June 21 (Bloomberg) -- California lawmakers and Governor Jerry Brown said they reached agreement on welfare funding in the next fiscal year, clearing the way for approval of the most populous state’s budget.
The disagreement over welfare was the final sticking point preventing Brown from signing the state’s $92 billion budget for fiscal 2013, approved June 15. Lawmakers are scheduled to vote next week on a package of bills that would complete California’s second consecutive on-time budget.
The agreement between Brown and his fellow Democrats in the Legislature would limit welfare payments to two years instead of four, according to a Brown press release. It also cuts subsidies for child care by 8.7 percent while maintaining $250 million in payments to cities, counties and school districts intended to compensate for the loss of redevelopment agencies.
“This agreement strongly positions the state to withstand the economic challenges and uncertainties ahead,” Brown said in the statement. “We have restructured and downsized our prison system, moved government closer to the people, made billions in difficult cuts, and now the Legislature is poised to make even more difficult cuts and permanently reform welfare.”
Brown needs only Democratic legislators to approve the budget because the party holds a majority in both chambers of the Legislature. Voters in 2010 eliminated the requirement for two-thirds of lawmakers to approve budgets in favor of a simple majority.
The cornerstone of the budget is Brown’s plan to ask voters in November to temporarily raise the state sales tax, already the highest in the U.S., to 7.5 percent from 7.25 percent. The proposal would also boost rates on income of $250,000 or higher, with those making $1 million or more, now taxed at 10.3 percent, raised to 13.3 percent, the most of any state.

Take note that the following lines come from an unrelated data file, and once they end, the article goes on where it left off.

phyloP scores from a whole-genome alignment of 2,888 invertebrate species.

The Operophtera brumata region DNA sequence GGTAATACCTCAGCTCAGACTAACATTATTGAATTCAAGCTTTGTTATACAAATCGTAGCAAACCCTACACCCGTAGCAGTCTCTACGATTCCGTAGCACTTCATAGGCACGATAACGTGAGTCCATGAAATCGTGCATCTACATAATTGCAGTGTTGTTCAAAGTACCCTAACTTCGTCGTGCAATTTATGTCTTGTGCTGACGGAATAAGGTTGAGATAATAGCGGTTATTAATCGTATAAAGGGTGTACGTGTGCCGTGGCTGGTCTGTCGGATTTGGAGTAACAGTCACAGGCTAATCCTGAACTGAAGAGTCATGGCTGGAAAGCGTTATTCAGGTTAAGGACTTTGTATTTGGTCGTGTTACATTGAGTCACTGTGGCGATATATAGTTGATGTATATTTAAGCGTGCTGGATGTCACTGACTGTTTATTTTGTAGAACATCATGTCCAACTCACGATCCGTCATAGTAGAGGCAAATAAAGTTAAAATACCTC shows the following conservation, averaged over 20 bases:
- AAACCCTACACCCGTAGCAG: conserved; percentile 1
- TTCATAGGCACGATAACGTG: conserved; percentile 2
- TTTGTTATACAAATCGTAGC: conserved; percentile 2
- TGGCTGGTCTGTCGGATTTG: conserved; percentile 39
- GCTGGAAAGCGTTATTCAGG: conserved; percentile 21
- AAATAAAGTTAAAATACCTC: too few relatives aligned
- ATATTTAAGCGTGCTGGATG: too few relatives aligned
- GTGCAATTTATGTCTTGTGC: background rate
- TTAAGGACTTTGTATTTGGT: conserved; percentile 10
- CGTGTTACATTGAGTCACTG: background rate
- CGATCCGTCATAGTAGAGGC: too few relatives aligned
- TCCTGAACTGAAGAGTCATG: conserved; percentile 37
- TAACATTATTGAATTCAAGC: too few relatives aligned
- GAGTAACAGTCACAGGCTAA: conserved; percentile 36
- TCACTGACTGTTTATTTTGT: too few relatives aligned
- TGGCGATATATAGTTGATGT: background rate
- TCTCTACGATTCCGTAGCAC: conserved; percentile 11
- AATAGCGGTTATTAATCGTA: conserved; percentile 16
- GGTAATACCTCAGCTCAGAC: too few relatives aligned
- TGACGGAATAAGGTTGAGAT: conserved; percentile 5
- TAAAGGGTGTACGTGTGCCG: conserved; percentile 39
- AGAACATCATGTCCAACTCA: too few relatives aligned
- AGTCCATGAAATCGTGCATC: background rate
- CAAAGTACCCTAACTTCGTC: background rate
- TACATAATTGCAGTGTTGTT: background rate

The Democratic governor’s appeal for higher taxes is aimed at closing a $15.7 billion deficit. If California voters reject the measure, Brown’s budget calls for cuts of $6 billion more in spending, almost all of it from schools.
Under the agreement, the state would cut about $880 million from welfare spending, about half of that from the general fund. Recipients would be eligible to collect assistance for two years, unless they can demonstrate they are in job training. If they are, they can continue to receive benefits. Those with small children would be eligible for exemptions from the rule.
The agreement also eliminates California’s health insurance program for poor children, who would instead receive care under Medi-Cal, a state-run plan for low-income residents.
The budget Democrats passed June 15 must still be signed by Brown. It includes a one-year, 5 percent payroll reduction for California employees that would reduce the general fund by $400 million. Brown has proposed achieving that by having staff members work 9.5 hours on four days instead of 8 hours in five days. The details are under negotiation with labor unions.
The budget also relies on a $450 million rainy-day reserve, about half of what Brown had proposed earlier in the year. Senate President Pro Tem Darrell Steinberg, a Democrat from Sacramento, said that combined with the revenue from the higher taxes, the spending plan eliminates the state’s persistent deficit and would leave the state with a surplus within four years.
“These are sober decisions,” he told reporters. “But we are on the back end of these deficits. If we can pass those taxes in November, we are done with deficits here in California.”